The Berlin-Tegel airport "Otto Lilienthal" (IATA code: TXL, ICAO code: EDDT) is one of the two international airports in the german capital Berlin.


The Berlin-Tegel airport "Otto Lilienthal" (IATA code: TXL, ICAO code: EDDT) is one of the two international airports in the german capital Berlin.

Photo by: fhm


This Country is Transforming an Abandoned Airport into a Green Oasis

By: Robin Fearon

Most old, disused airports are torn down to make way for shiny new developments, although at a huge cost and via a lengthy process.

Not Tegel airport, in Berlin, Germany.

October 11, 2022

The derelict 580 acres will be transformed into an eco-friendly, green living neighborhood oasis, in an ambitious project that officials hope will become the blueprint for future disused airports.

After the airport was closed down a number of years ago, following the building of a newer, modern version nearby, developers began dreaming up the ambitious 5 million square meter Tegel Projekt. The plans were first announced in 2017, and those behind the project hope it will address car pollution, housing shortages, and other urban living issues.

Vast open green spaces, bike lanes, and energy-efficient, affordable housing are just some of the features of the new neighborhood, which will provide at least 5,000 homes for more than 10,000 people. Amenities such as daycare centers, schools, shopping facilities, and green infrastructure will also be incorporated into the design. A further 4,000 homes are also planned for the surrounding areas.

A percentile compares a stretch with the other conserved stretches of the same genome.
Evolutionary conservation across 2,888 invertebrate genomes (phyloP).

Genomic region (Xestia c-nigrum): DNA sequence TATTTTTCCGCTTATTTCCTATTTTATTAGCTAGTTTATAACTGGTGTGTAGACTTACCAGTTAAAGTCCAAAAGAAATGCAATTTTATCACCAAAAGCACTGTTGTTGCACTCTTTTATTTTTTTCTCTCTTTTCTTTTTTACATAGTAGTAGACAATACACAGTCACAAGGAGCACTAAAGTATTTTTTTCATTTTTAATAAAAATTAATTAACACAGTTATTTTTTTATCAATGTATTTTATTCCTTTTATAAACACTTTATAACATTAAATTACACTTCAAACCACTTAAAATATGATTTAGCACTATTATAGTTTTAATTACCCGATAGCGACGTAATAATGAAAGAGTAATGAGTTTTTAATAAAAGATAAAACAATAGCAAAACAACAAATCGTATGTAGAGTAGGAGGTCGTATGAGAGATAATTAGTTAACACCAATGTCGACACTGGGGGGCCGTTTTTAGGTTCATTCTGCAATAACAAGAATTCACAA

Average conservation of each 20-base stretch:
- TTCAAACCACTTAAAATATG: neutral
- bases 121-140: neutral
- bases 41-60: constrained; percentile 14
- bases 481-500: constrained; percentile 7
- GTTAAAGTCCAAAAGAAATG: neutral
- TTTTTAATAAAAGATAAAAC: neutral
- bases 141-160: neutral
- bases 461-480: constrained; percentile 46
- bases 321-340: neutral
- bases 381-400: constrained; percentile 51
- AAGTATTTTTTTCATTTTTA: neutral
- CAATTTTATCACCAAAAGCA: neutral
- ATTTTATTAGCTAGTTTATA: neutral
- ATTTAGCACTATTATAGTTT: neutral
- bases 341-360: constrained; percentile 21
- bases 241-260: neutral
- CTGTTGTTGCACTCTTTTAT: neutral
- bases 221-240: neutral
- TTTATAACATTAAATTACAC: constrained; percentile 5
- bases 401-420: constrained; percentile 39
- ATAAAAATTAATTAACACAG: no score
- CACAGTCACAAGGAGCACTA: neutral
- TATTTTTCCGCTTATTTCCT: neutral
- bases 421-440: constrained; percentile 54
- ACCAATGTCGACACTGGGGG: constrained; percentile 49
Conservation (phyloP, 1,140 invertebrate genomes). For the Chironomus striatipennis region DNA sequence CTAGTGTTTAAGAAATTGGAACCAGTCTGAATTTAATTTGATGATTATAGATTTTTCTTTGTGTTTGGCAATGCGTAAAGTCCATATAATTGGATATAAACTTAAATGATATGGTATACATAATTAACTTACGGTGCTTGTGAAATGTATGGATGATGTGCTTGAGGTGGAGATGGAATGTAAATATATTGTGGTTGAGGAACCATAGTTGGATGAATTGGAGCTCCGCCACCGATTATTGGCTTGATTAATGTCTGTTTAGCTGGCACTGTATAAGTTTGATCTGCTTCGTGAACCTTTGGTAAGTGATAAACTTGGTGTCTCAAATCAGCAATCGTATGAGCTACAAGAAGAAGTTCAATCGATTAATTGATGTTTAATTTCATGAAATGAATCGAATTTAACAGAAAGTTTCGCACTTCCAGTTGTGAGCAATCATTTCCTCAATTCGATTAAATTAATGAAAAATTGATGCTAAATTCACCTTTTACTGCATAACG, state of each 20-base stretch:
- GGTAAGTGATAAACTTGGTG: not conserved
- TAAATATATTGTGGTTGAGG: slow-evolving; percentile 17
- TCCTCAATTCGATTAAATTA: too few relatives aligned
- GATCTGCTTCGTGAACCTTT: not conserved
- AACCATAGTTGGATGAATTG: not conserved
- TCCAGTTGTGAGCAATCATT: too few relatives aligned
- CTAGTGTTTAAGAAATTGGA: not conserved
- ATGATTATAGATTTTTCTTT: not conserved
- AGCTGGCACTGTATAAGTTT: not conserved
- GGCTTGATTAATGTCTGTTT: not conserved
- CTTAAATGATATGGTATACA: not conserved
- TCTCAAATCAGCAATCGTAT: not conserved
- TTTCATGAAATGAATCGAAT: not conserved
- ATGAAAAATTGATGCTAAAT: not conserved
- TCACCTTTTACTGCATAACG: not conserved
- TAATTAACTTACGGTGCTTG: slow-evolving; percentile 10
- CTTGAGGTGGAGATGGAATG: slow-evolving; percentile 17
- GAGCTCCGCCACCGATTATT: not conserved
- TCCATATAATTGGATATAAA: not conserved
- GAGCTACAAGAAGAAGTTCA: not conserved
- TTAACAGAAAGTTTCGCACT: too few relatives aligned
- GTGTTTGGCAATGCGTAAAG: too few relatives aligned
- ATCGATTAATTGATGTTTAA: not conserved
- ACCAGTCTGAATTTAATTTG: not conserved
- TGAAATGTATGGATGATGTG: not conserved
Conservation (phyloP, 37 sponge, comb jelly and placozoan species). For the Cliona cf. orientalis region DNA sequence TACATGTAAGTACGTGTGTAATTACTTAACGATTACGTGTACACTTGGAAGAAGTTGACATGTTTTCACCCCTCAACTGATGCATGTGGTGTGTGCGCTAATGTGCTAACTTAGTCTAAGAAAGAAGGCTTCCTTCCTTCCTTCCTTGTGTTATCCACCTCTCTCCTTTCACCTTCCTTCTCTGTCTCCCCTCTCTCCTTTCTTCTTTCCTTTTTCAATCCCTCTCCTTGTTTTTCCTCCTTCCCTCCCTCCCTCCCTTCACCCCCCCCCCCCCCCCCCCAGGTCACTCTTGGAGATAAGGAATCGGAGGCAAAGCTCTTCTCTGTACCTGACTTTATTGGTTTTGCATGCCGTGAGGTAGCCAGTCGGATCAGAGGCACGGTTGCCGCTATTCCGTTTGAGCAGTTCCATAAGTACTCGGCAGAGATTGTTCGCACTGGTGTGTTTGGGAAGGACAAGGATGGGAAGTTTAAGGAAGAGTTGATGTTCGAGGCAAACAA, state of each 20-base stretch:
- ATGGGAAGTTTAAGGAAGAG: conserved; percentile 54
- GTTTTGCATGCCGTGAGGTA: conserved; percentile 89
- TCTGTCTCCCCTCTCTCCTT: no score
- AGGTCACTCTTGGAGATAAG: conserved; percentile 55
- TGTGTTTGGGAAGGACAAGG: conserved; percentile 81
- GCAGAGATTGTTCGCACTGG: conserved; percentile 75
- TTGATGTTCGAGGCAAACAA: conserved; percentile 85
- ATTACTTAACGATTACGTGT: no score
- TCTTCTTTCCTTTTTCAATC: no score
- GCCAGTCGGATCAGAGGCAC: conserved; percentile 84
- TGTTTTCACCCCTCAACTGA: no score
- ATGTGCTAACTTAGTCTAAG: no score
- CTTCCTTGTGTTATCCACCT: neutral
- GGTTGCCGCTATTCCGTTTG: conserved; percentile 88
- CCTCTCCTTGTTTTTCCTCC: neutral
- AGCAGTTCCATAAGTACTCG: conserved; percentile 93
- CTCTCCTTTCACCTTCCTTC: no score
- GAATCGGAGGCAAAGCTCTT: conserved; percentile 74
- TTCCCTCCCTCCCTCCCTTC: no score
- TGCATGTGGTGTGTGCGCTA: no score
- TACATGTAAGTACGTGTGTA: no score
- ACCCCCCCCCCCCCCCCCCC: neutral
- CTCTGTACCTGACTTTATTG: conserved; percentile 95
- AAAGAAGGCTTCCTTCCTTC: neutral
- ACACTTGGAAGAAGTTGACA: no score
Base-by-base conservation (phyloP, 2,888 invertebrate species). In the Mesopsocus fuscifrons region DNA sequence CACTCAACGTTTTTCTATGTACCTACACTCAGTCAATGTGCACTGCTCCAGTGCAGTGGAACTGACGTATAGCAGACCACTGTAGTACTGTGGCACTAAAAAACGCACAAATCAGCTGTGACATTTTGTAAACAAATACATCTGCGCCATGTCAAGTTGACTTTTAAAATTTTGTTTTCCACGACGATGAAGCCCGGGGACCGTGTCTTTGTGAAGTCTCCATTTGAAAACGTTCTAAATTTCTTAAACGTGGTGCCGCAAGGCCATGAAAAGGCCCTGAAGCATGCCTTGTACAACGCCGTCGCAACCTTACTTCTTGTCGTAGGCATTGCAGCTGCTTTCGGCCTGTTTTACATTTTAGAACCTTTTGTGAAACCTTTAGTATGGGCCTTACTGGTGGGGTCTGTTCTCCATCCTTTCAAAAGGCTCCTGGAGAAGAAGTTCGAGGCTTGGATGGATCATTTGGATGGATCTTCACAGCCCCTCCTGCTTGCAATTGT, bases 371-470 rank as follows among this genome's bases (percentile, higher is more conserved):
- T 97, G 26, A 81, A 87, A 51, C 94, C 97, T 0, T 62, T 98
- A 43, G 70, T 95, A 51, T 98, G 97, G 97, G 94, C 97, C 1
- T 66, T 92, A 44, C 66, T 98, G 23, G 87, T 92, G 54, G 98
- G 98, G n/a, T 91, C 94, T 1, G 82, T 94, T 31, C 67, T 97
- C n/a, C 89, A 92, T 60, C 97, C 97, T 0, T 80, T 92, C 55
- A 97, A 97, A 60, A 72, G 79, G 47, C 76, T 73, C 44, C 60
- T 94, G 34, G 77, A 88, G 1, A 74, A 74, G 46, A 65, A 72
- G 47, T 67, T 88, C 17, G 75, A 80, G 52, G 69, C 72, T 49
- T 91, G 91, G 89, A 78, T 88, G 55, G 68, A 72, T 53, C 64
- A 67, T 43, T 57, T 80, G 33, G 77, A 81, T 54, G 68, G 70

“We want to let people rediscover the public space, for socializing, playgrounds, places to relax and talk,” says Constanze Doll, spokesperson for the project, which is being developed by Schumacher Quartier. “Important locations like the kindergarten, bakery, school, and supermarket can be easily reached on foot.”

The entire development revolves around being green: vertical gardens on apartment blocks, which is one way to keep buildings cool without installing costly and energy-intensive air conditioning. Every rooftop is also going to be fitted with solar panels which will provide domestic electricity. “Sponge City” technology, such as permeable pavements and rain gardens, will help the city absorb as much water as possible. And if that wasn’t enough, designers are aiming to make the construction process carbon neutral, using local timber for building materials and offsetting emissions.